John Morgan: ‘Gulliver’s Travels’ should be required reading for psychology majors

Dear Editor: So how is the great University of Wisconsin doing these days? I can only offer anecdotal observations. They are producing psychology majors who can sit down by you in a tavern and in five minutes give you a diagnosis and a prognosis for whatever your mental condition might be.

One night a drunken young woman sat down to my right. I asked her if she'd like to trade places so she could talk to her friends. She declined. Then she said, "Do you know you have OCD?"

I said, "Yes, I have some old compact disks. How did you know that?"

She said, "No that's not what it means."

So I replied, "Well, I also have occupational collapse disorder. How did you know that?"

She said, "No, you're obsessive."

I asked, "What makes you think that?"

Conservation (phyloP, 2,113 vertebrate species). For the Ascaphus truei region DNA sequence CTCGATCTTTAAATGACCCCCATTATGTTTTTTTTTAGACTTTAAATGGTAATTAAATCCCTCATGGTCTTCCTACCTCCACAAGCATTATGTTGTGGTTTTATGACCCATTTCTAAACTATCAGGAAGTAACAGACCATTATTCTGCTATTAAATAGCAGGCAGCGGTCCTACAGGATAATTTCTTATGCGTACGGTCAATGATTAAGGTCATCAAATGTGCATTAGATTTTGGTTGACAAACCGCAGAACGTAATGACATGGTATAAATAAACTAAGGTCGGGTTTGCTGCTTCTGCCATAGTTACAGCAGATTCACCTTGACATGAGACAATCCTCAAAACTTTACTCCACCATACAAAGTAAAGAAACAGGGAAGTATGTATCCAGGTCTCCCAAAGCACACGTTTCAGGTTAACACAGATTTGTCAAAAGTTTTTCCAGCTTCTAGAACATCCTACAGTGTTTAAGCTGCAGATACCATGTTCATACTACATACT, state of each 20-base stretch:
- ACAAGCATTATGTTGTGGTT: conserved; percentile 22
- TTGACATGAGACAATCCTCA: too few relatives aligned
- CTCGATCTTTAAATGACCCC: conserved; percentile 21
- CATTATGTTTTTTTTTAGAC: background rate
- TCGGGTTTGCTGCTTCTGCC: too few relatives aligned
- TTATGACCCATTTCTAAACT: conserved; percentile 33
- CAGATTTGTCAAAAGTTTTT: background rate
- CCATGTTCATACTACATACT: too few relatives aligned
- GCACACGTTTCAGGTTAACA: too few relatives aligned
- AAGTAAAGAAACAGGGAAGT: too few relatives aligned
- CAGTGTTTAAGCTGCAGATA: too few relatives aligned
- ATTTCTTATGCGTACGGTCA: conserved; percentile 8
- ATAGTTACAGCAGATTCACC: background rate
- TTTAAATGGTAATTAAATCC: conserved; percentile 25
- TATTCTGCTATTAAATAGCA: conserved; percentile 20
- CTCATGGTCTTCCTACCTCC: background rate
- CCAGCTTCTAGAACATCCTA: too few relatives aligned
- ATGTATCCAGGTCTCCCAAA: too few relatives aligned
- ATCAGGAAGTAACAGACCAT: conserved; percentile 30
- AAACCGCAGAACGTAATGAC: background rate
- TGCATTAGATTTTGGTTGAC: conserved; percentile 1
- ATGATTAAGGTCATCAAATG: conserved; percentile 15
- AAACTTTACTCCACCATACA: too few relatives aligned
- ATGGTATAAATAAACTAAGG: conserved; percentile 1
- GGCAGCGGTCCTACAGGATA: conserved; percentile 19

"By the way you fiddle with your beer coaster."

"No, that's just a nervous habit."

"No, you're in denial."

So I agreed that I'm in denial; otherwise, I'd prove her point.

"You must be a psychology major," I said.

She said yes, she's graduating in a few months.

"Then surely," I told her, 'you have read 'Gulliver's Travels' in your English class."

She said no. I said that's hard to believe. "You aren't truly educated if you haven't read that book, one of the great satires of English literature. you should read it when you get a chance. And if you do, remember that the author, Jonathan Swift, had OCD."

John Morgan


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